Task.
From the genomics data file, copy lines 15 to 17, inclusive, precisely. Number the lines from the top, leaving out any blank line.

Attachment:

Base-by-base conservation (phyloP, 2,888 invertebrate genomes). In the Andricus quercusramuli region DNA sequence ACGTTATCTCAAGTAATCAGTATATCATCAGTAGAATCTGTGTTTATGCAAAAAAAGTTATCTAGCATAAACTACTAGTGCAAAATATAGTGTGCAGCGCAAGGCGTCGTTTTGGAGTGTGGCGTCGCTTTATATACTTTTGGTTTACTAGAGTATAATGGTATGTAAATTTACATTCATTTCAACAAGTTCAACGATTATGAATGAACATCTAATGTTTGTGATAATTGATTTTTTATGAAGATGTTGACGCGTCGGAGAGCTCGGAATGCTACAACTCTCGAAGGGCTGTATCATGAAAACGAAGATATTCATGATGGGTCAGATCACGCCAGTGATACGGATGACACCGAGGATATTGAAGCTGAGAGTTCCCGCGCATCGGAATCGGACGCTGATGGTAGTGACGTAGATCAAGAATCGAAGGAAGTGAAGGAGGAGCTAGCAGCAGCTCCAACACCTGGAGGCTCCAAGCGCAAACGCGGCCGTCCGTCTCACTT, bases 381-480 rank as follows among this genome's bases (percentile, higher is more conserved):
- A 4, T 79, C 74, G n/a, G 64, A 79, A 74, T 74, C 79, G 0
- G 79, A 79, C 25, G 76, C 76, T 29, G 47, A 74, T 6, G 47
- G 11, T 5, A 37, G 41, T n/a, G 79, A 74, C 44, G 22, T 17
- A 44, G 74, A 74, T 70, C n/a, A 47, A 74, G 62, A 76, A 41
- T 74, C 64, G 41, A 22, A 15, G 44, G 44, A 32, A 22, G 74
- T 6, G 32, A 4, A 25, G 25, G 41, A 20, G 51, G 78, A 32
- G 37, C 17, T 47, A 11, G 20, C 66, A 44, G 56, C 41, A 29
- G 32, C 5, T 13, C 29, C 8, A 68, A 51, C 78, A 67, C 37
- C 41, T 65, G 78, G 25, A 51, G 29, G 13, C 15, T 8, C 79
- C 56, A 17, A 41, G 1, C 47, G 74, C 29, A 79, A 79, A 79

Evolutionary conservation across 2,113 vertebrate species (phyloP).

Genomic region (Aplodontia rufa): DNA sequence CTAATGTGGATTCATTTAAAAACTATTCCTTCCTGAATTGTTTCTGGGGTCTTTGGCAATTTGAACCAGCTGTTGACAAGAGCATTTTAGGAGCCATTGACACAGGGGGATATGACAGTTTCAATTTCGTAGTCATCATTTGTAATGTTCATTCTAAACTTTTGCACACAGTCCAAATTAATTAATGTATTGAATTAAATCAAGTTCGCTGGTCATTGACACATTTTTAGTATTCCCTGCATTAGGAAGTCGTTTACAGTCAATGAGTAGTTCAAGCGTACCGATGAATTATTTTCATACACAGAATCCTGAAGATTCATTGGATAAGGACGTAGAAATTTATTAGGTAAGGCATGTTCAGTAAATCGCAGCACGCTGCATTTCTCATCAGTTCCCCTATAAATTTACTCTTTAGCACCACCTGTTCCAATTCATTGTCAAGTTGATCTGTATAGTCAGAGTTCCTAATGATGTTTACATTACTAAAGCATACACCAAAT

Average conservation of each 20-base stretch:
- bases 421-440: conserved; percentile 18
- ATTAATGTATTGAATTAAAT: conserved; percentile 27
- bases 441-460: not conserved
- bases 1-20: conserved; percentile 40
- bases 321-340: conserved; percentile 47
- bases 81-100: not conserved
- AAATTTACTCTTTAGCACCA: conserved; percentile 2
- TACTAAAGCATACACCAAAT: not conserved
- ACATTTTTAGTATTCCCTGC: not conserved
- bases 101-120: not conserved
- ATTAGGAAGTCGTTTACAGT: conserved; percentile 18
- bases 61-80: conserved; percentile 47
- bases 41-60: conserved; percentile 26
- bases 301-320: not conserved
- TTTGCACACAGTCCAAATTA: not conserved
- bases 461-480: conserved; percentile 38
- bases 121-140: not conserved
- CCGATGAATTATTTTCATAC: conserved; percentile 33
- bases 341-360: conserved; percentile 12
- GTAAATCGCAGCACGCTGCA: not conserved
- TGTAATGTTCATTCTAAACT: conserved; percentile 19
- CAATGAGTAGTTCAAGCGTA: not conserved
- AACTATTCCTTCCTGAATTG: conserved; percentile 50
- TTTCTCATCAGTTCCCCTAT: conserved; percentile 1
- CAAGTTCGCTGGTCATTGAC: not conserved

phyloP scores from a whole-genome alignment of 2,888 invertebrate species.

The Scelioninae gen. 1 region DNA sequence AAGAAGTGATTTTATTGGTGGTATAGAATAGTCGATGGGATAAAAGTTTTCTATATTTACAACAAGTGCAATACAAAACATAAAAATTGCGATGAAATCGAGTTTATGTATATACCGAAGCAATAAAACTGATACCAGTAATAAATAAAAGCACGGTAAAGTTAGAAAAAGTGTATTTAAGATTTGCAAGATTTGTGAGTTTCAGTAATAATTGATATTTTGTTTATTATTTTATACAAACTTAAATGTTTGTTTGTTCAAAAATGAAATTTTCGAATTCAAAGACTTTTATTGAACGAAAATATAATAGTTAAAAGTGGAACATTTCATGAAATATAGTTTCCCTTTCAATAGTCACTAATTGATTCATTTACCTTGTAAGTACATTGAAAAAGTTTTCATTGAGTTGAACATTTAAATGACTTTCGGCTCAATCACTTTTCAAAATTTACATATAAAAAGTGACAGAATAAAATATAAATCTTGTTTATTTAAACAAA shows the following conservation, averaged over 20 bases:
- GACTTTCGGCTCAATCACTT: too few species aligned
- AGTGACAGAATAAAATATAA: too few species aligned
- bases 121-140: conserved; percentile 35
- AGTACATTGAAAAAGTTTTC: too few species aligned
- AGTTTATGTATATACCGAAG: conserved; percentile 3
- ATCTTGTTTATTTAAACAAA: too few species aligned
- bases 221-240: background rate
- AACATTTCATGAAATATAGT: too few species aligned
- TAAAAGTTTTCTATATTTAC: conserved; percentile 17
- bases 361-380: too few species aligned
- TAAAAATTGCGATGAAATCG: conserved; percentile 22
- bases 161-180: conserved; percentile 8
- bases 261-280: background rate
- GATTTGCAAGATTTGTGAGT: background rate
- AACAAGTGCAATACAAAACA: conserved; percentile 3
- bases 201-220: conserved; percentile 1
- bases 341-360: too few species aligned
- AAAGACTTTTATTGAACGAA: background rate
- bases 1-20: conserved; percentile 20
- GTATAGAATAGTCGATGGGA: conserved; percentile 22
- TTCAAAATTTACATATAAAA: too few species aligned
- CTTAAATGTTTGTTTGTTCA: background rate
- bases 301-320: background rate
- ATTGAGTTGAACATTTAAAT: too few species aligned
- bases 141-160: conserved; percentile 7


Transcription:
- bases 421-440: conserved; percentile 18
- ATTAATGTATTGAATTAAAT: conserved; percentile 27
- bases 441-460: not conserved